A junkyard may appear to be little more than a landfill for old cars if you’re just driving by, but in fact, to succeed, it must function as a highly efficient recycling operation. Junkyards sell parts to other junkyards, mechanics, and directly to consumers, and attempt to make as much of a profit as possible from each part on every car in their inventories.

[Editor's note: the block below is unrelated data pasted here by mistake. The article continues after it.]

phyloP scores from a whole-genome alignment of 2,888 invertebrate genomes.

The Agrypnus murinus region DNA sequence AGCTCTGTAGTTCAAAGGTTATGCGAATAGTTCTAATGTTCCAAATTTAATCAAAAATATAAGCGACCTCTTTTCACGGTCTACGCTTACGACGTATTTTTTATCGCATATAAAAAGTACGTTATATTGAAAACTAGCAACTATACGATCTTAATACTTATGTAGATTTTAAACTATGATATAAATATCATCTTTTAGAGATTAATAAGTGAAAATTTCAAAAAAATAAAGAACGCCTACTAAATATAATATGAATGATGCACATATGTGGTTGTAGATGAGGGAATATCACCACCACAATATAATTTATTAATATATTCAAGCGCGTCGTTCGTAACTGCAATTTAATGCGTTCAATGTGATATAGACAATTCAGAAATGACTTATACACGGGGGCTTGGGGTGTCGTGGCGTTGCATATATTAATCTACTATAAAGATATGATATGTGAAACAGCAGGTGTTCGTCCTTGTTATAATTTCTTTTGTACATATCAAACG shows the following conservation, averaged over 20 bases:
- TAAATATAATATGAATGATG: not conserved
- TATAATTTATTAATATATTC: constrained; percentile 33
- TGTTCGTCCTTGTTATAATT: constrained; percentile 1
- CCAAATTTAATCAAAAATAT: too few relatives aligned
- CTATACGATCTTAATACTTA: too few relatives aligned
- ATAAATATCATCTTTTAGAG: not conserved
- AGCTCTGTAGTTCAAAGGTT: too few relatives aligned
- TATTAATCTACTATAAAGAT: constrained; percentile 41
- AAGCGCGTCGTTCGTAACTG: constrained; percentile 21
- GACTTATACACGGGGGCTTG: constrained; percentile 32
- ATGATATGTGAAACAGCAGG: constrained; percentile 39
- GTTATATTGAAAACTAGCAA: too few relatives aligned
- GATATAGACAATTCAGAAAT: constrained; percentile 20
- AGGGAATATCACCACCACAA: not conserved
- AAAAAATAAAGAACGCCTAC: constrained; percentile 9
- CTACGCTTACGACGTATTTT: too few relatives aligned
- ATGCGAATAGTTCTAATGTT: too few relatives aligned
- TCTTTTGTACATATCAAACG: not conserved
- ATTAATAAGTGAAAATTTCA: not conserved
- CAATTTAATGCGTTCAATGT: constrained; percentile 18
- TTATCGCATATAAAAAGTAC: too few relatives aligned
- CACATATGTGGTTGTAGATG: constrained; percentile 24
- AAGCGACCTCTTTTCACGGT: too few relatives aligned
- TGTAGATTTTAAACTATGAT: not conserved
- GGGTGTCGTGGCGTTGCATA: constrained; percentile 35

There is also a network of scavengers who travel around to junkyards gathering large core items, like alternators and starters, and a number of precious metals in small amounts that most don’t even recognize as in our cars. (Catalytic converters, for example, contain platinum and palladium, which are quite valuable when salvaged.) But a car needs to sit on the lot for a considerable period of time for this recycling process to work itself through. Parts from a car are usually sold one at a time over a period of months or even years; scavengers work on their own schedules. A scavenger may only come by a junkyard a few times a year to core out a particular metal or gather the useful components. Meanwhile, the junkyard needs to be selling parts off the car for it to be financially worth keeping in the inventory. A car is only sent off to be crushed for scrap metal when it no longer retains enough value to justify filling the space on the lot.
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